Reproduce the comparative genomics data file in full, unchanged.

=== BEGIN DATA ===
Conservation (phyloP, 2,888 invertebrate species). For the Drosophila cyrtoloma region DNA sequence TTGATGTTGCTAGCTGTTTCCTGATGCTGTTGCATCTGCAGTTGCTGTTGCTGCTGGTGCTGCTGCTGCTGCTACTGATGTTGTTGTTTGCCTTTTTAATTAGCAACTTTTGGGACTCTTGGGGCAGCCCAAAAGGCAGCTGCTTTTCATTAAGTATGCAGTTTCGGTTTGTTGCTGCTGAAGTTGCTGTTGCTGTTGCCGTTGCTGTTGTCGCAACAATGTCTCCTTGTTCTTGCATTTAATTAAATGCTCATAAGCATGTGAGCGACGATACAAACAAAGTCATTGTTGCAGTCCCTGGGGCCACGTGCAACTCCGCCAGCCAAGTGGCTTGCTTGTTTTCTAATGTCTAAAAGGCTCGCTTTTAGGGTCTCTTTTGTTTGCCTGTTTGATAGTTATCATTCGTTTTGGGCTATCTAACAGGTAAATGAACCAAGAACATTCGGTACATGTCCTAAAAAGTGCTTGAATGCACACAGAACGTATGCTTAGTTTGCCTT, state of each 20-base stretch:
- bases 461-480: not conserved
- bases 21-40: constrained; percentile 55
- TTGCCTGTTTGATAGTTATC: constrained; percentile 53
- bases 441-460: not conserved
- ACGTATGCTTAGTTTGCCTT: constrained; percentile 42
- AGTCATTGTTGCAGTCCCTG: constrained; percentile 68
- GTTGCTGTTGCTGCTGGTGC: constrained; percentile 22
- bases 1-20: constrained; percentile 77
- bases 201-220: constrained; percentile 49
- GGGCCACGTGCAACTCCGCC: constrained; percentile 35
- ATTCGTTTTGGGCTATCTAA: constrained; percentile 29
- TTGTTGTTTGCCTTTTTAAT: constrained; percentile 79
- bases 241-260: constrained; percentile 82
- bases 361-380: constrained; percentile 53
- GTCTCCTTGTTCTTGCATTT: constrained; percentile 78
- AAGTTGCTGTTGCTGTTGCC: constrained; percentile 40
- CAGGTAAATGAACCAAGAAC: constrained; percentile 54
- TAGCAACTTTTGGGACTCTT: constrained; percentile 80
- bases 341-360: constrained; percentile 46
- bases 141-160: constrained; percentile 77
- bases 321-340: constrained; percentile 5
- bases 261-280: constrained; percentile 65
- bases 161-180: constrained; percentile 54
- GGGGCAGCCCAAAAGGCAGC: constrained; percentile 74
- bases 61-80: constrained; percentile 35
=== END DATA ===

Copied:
Conservation (phyloP, 2,888 invertebrate species). For the Drosophila cyrtoloma region DNA sequence TTGATGTTGCTAGCTGTTTCCTGATGCTGTTGCATCTGCAGTTGCTGTTGCTGCTGGTGCTGCTGCTGCTGCTACTGATGTTGTTGTTTGCCTTTTTAATTAGCAACTTTTGGGACTCTTGGGGCAGCCCAAAAGGCAGCTGCTTTTCATTAAGTATGCAGTTTCGGTTTGTTGCTGCTGAAGTTGCTGTTGCTGTTGCCGTTGCTGTTGTCGCAACAATGTCTCCTTGTTCTTGCATTTAATTAAATGCTCATAAGCATGTGAGCGACGATACAAACAAAGTCATTGTTGCAGTCCCTGGGGCCACGTGCAACTCCGCCAGCCAAGTGGCTTGCTTGTTTTCTAATGTCTAAAAGGCTCGCTTTTAGGGTCTCTTTTGTTTGCCTGTTTGATAGTTATCATTCGTTTTGGGCTATCTAACAGGTAAATGAACCAAGAACATTCGGTACATGTCCTAAAAAGTGCTTGAATGCACACAGAACGTATGCTTAGTTTGCCTT, state of each 20-base stretch:
- bases 461-480: not conserved
- bases 21-40: constrained; percentile 55
- TTGCCTGTTTGATAGTTATC: constrained; percentile 53
- bases 441-460: not conserved
- ACGTATGCTTAGTTTGCCTT: constrained; percentile 42
- AGTCATTGTTGCAGTCCCTG: constrained; percentile 68
- GTTGCTGTTGCTGCTGGTGC: constrained; percentile 22
- bases 1-20: constrained; percentile 77
- bases 201-220: constrained; percentile 49
- GGGCCACGTGCAACTCCGCC: constrained; percentile 35
- ATTCGTTTTGGGCTATCTAA: constrained; percentile 29
- TTGTTGTTTGCCTTTTTAAT: constrained; percentile 79
- bases 241-260: constrained; percentile 82
- bases 361-380: constrained; percentile 53
- GTCTCCTTGTTCTTGCATTT: constrained; percentile 78
- AAGTTGCTGTTGCTGTTGCC: constrained; percentile 40
- CAGGTAAATGAACCAAGAAC: constrained; percentile 54
- TAGCAACTTTTGGGACTCTT: constrained; percentile 80
- bases 341-360: constrained; percentile 46
- bases 141-160: constrained; percentile 77
- bases 321-340: constrained; percentile 5
- bases 261-280: constrained; percentile 65
- bases 161-180: constrained; percentile 54
- GGGGCAGCCCAAAAGGCAGC: constrained; percentile 74
- bases 61-80: constrained; percentile 35